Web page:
Hi Valentine! I’m sorry you’re going through this right now. What a bummer. And, after you did the background work to ensure this wouldn’t happen. Companies, as you know, just aren’t loyal to anyone anymore – no matter what country they’re in. The newest place is now going to be Mexico for outsourcing because India and China are now getting more westernized and/or moving here, therefore, in their home countries they are now demanding more $$$. But that ultimately doesn’t solve your issue right now. I say go with your gut and jump. While it may take 100 resumes, there’s something out there that will fit your skills. My dad always said: “well kid, it only takes one job out of hundreds/thousands, and there’s no reason you shouldn’t get it over someone else.” I still believe that. Does that make me naive? Go with your gut, always. And go see Magic Mike with some of your best girlfriends. hee hee yee haw!

    • Oh, the thinking is I will likely just go back to being an independent. The market is rough right now but that is in all likelihood what I will do. Then it doesn’t really matter. One client is much the same. Projects run 6 months to a year and it doesn’t much matter. You just keep your resume in circulation and keep your ear to the ground. I am starting the process now.

  2. I believe it’s a cultural thing, a spontaneous reaction, 1) woman (maybe) and 2) foreign woman. What a waste of good talent. Strange.

  3. Hummmmmmmm….. while you have every ounce of my sympathy on this one Val, I see that even though we wish our cultures to ‘merge’ there is still such alot of ingrained attitude in regards to prejudices which have been indoctrinated into both our cultures as regarding our views of each other.. throughout Time..
    Something’s which even though I know India is now a leading up and coming state of Technological development .. We haven’t overcome those views ‘We’ Hold.. For some Women will never be equal and for others Foreigners too will never match up to our expectations.. For those indoctrinated thoughts have long been driven within both our cultures as we make our continual judgements of each other..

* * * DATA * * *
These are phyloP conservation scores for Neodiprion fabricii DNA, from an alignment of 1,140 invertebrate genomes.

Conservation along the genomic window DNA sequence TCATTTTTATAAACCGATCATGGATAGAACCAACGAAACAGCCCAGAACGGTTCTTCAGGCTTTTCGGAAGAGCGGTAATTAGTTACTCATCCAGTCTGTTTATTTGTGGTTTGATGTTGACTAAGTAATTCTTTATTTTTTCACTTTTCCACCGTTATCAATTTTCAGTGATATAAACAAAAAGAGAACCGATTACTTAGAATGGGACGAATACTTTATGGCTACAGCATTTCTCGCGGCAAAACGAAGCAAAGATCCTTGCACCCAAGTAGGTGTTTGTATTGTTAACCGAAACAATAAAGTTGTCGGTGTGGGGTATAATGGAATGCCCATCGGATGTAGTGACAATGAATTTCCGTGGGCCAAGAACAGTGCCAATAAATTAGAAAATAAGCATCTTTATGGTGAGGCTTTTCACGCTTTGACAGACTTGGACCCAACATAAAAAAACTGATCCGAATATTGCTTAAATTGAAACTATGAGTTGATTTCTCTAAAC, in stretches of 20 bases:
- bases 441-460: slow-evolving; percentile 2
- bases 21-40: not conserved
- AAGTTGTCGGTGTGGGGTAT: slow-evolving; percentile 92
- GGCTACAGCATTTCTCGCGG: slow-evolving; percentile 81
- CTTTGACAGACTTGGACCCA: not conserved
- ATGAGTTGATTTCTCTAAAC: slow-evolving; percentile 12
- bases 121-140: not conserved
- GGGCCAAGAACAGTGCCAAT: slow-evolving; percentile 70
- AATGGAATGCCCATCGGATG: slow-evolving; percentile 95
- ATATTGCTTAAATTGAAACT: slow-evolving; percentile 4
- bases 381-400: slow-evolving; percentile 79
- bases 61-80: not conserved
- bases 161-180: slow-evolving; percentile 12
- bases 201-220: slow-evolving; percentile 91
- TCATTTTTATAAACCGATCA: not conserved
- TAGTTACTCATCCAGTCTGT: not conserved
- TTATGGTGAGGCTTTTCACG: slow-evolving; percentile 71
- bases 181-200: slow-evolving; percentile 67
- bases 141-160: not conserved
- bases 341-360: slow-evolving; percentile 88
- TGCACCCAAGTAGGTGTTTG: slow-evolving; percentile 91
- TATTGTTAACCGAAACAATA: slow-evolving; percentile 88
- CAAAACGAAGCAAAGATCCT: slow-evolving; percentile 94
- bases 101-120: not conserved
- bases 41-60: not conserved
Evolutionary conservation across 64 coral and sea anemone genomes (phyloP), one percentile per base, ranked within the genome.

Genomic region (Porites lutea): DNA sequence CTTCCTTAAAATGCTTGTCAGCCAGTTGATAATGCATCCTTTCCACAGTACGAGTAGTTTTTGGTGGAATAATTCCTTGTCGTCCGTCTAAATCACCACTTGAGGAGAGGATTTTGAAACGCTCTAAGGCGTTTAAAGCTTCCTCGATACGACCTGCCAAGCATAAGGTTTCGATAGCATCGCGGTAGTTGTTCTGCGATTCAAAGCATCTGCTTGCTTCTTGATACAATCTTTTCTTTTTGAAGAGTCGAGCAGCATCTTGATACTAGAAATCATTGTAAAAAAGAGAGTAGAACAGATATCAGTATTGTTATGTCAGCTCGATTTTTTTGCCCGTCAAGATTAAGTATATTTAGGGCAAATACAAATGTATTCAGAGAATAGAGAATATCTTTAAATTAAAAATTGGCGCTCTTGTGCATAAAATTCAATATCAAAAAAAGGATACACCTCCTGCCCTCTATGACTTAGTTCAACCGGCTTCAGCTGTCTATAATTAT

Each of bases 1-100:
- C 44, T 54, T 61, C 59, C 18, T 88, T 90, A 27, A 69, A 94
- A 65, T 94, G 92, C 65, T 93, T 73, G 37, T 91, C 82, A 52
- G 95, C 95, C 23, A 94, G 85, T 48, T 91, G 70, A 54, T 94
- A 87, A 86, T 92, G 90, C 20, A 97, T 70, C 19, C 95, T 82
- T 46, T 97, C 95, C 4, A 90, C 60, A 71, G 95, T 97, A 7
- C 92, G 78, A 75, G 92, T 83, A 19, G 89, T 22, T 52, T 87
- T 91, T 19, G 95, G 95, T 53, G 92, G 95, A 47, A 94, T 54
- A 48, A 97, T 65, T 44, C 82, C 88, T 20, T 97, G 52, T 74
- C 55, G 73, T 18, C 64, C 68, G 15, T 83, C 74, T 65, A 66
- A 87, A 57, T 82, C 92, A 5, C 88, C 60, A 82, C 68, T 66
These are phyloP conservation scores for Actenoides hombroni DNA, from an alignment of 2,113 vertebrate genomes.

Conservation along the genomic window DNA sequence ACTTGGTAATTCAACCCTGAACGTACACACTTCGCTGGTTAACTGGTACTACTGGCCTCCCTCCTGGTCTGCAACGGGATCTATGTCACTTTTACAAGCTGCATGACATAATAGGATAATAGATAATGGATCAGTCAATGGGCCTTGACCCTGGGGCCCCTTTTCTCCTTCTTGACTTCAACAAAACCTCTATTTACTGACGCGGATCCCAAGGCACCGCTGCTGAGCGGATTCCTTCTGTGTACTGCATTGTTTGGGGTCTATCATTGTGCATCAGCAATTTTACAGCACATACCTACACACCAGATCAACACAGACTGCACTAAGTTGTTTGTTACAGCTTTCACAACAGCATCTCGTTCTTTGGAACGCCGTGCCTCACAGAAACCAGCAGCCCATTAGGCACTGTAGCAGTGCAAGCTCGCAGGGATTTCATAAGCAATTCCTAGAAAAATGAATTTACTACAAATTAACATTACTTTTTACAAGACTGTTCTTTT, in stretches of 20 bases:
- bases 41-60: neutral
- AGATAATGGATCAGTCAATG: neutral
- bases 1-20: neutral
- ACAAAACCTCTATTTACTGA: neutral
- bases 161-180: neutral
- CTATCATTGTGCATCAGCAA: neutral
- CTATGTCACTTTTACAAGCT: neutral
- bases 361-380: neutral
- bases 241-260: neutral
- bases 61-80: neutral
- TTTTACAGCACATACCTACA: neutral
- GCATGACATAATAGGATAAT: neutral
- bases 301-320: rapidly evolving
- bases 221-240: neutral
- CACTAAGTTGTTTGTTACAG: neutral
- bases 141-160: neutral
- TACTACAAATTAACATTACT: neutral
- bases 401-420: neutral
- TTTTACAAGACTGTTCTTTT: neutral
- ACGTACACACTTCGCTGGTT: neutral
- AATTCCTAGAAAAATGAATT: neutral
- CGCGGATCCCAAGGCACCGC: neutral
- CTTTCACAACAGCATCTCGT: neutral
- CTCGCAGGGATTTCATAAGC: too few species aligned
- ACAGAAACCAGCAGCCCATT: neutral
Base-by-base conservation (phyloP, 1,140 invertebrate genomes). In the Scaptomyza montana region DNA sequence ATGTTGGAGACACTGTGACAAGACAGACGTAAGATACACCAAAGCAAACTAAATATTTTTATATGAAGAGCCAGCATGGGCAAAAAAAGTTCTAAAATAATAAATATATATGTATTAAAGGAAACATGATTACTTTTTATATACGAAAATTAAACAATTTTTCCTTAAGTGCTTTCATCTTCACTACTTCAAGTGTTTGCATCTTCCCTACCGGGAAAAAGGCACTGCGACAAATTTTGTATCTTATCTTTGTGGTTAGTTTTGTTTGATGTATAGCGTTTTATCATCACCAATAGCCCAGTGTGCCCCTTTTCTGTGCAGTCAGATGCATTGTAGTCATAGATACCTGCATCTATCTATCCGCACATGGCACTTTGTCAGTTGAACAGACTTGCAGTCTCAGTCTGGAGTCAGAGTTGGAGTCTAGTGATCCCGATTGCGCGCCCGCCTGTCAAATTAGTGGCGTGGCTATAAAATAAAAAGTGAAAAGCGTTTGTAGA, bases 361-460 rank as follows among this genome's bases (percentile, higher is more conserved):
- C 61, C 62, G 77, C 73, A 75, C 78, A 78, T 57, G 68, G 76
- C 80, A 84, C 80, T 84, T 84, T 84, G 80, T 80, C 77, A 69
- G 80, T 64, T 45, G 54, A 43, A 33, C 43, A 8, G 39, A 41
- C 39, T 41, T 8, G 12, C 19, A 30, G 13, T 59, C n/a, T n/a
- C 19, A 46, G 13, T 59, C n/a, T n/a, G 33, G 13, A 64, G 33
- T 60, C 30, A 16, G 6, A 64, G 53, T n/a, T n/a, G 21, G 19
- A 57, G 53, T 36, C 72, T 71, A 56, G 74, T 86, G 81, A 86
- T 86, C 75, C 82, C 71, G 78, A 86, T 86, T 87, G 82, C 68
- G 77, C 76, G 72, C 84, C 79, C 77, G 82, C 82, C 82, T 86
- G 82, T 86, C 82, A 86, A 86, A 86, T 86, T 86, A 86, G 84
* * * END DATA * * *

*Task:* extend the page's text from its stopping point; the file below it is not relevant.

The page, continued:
In 1998 I went out to Sri Lanka in my capacity as a Senior Training Officer in a Textile Company with another Female.. We Went with the London Chamber of Commerce with subsequent visits etc and apart from one particular Indian Business gentleman’s obvious advances that suggested we English ladies were not only Free Thinkers but were Free with other liberties.. We had a very respectful time. And I can now smile at how my friend and I sent him on a goose trail in the hotel.. 🙂 But I digress.. 😉 … Our company then had 3 overseas companies.. China, and two in Sri Lanka.. It was my job to source Training and help with hands on training in both techniques and establish a qualification for those sewing operatives out there equivalent of a NVQ ( National Vocational Qualification) . The Factories were better equipped than many of our own and the pay although much much cheaper by far than in the UK was a very good income for those working in our factories.. …. I met many important people including the then Female 5th Prime minister A woman….” Chandrika Bandaranaike Kumaratunga”.. But even she had an assassination attempted in 1999…. So females are accepted to a degree.. but Again I digress..